So, it’s Day 1 and your backhoe is supposed to show up at 7 am to flatten your proposed area and the machine is nowhere to be found. It seems you did get lucky on this day because your construction crew did show up, at least most of them and they are really happy because they can’t do any work. The foreman calls the backhoe company all morning but there is no answer. Don’t worry the backhoe will show up in a few days with no heads up when you least expect it and your crew is drinking Imperials at the beach.  You’re only a week behind schedule at this point. Time to go to the beach, take a deep breath and remember why you moved to paradise

“Ticos” are notorious for always being late or just not showing up at all. You would expect a courteously phone call but in this case they will just turn their phone off so they don’t have to deal with you. After all you are the annoying “gringo” that expects things to be on time, “pura vida mae”.

When the Expat Life Gets Boring ... Write a Book!

Well, writing a new book worked for me anyway: Make Money Now Copywriting in Your Spare Time: Earn While You Learn Copywriting on Textbroker

I like to keep busy and usually the finca is calling out to me with its many tasks such as whacking the weeds, managing the compost, making progress on the cabina, patching a few potholes in the road, etc. During the rainy season, however, there is more downtime during the afternoon rains and you can only browse the news, check on friends in FB and so on before you decide to either hibernate or find some new challenge.

Cover of my new ebook on copywriting
My First eBook
Writing work on both Textbroker and for my other clients had ebbed recently, but it made sense to keep writing and write I did. I've always wanted to self-publish a book and my experience with copywriting has been so rewarding that it made sense to write about that.

The book writing, first draft anyway, went pretty smoothly. It seemed there were more things I wanted to say to my readers than my fingers could keep up with. Pretty soon I was looking at a dozen chapters and 50 pages of info. It finally grew to over 80 pages and 18 chapters.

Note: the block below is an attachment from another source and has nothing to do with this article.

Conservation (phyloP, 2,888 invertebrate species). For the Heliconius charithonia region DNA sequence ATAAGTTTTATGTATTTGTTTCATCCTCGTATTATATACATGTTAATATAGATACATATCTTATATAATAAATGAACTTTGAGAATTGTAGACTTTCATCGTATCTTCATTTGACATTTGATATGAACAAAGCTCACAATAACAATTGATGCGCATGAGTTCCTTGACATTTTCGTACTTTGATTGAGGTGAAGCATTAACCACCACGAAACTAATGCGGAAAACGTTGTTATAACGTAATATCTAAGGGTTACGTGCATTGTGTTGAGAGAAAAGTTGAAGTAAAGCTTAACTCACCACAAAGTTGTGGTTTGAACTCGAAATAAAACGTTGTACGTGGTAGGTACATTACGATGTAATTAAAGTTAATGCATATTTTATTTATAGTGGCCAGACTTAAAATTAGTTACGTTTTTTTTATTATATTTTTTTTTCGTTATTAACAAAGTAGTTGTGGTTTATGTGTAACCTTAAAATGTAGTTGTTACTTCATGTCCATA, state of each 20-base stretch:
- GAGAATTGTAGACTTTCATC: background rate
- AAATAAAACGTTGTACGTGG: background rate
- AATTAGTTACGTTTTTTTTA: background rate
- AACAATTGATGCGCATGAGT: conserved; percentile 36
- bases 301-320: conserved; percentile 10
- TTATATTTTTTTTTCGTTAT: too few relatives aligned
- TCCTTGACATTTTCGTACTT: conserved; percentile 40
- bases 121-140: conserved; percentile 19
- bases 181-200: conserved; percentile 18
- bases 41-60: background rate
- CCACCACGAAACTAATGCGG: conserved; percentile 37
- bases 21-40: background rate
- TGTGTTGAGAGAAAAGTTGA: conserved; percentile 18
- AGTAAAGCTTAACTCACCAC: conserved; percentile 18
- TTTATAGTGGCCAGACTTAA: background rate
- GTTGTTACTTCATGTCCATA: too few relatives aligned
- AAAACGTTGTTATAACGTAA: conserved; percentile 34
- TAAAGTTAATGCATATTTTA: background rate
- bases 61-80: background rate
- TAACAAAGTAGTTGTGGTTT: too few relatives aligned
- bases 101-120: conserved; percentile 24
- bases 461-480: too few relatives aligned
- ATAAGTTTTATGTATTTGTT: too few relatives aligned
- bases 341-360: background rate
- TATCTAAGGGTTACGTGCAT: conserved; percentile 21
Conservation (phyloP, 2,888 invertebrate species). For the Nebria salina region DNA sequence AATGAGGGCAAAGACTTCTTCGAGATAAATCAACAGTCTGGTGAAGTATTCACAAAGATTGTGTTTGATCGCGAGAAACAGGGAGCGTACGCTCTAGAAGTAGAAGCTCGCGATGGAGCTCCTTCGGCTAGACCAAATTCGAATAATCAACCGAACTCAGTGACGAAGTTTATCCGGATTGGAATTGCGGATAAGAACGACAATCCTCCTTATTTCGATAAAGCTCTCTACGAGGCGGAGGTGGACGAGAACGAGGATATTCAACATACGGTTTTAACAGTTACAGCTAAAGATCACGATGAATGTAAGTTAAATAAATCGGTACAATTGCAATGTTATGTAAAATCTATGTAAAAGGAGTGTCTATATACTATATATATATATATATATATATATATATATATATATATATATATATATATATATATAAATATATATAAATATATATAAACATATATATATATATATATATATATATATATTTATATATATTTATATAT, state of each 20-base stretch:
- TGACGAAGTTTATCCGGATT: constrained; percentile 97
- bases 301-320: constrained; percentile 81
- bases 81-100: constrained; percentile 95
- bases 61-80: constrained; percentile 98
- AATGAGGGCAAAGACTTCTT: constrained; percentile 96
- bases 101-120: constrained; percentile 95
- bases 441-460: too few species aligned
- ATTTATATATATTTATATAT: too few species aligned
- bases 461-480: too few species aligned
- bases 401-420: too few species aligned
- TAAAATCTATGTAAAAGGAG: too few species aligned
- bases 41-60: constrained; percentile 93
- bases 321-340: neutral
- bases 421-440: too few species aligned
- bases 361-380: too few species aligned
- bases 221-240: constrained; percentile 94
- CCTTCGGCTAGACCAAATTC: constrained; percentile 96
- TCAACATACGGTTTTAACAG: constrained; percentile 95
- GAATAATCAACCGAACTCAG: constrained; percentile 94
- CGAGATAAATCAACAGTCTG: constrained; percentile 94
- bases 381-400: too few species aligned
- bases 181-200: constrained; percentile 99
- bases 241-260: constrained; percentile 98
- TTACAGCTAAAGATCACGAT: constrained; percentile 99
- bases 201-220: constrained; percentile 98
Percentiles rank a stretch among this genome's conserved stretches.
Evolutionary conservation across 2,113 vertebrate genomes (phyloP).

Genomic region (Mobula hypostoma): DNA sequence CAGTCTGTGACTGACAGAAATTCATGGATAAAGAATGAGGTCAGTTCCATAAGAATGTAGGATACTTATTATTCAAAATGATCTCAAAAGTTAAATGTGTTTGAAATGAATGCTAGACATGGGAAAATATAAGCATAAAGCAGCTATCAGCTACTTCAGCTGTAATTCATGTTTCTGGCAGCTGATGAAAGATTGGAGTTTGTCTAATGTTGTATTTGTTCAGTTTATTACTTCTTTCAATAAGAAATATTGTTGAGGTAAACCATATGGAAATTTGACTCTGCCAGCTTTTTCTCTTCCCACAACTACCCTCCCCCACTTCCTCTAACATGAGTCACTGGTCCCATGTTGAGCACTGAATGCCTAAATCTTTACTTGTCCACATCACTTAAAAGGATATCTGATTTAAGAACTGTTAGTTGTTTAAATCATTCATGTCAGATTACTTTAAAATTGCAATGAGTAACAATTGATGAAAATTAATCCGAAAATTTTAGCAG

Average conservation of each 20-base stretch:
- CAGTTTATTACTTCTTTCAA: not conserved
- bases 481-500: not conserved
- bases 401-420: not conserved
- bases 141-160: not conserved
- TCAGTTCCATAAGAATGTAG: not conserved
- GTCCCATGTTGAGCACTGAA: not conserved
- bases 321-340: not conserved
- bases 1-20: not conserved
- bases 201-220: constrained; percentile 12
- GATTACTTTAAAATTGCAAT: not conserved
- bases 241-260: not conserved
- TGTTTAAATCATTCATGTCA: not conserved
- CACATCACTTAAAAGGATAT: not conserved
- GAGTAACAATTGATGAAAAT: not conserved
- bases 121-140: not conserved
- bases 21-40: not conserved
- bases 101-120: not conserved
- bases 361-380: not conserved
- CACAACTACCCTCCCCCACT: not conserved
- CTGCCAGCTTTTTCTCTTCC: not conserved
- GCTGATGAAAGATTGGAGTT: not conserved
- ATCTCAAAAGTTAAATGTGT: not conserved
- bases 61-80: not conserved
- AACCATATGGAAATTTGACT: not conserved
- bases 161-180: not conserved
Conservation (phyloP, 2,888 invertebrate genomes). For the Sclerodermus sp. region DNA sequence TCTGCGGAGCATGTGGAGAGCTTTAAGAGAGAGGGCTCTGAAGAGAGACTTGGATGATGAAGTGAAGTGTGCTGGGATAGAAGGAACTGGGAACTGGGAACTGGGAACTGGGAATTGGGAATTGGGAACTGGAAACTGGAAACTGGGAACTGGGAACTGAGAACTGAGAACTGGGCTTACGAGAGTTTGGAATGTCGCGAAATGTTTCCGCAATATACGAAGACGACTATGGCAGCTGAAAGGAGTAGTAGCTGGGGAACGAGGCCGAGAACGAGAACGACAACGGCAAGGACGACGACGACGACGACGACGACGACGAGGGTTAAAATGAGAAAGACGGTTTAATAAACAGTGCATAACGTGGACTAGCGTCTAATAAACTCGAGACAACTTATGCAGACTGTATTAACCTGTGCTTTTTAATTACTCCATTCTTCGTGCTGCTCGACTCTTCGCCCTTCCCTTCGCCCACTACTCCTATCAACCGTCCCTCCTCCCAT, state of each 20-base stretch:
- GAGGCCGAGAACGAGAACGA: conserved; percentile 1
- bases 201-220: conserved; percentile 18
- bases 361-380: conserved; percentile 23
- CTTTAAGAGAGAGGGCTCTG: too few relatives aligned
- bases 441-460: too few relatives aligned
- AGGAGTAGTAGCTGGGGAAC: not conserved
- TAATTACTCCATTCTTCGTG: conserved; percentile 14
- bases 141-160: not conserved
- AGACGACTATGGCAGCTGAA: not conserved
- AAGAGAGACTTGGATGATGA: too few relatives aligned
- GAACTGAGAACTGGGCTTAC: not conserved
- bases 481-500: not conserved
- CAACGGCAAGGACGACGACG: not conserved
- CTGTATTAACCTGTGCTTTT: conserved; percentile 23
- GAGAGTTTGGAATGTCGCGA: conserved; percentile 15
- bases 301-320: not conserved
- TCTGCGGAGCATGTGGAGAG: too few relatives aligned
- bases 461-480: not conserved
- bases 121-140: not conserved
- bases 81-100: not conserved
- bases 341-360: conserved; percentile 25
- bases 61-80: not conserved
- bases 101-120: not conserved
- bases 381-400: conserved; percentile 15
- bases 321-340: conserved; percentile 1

Where it bogs down, which you know if you have ever written something lengthy, is in the second and third passes, trying to get the formatting and images right and fighting off that nagging feeling that your book will fail.

Despite a nagging doubt or two, however, I had a superb time plugging away on it during my spare time plus figuring out how to get it published on Kindle properly. My next task was to create a paperback version, which I've almost completed on Createspace, an on-demand hard copy publisher that is actually owned by Amazon. It surprised me how much work that actually was and I'm convinced that for the next book I will reverse the process. Paperback first, then the eBook. So, keep a sharp eye out for the hardcopy version (and second editions) in the coming weeks and months ahead.

Of course, writing the book is one thing but selling it is quite another as it requires a lengthy period of self-promotion, which is my Achilles heel, but therein lies another engaging challenge to while away the remaining weeks of the "emerald season" here in La Zona Sur when the fog rolls in and the rain drops fall.

I'm very grateful for a lifestyle that allows for me to pursue such endeavors as book and copy writing. I couldn't do it without you Costa Rica!

Pura vida!!

8 Ways to Get Your Holiday Goodies into Costa Rica Easily or Safely

My post about how to receive packages in Costa Rica while avoiding having them snagged by Customs, which requires a trip to San José and a couple hours of bureacratic SNAFU to retrieve said package, continues to be one of my more popular articles.

Still, I often get asked the question: "Just how do you get stuff shipped into Costa Rica?"

Drone chasing Cary Grant in North by Northwest still
Attack of the Drones - CC-SA-3.0

Unfortunately, Amazon drone delivery does not seem to be on the horizon anytime soon.

So, to supplement the original article, here is a list (probably incomplete) on the various methods that I've either used or have learned second-hand from others who have found them to be successful.

Squeezing Colossal Returns from Your Retirement Kitty in Costa Rica

Update: It has been almost a year since we opened our Costa Rica CDs. After nearly perfect stability in the U$D exchange rate for a couple of years, the Costa Rica Colon depreciated this year about 3%. Given that our CDs average approx. 11% return, we are still 8% ahead this year and expect to renew the shorter term certificates. 

Our confidence has also been increased in CoopeNae after a recent meeting for investors that we attended (or maybe it was the delicious shrimp, shishkebab and Argentinian wine served afterwards? :) ). For example, they have the highest growth rate among credit unions here and better liquidity than the national banks!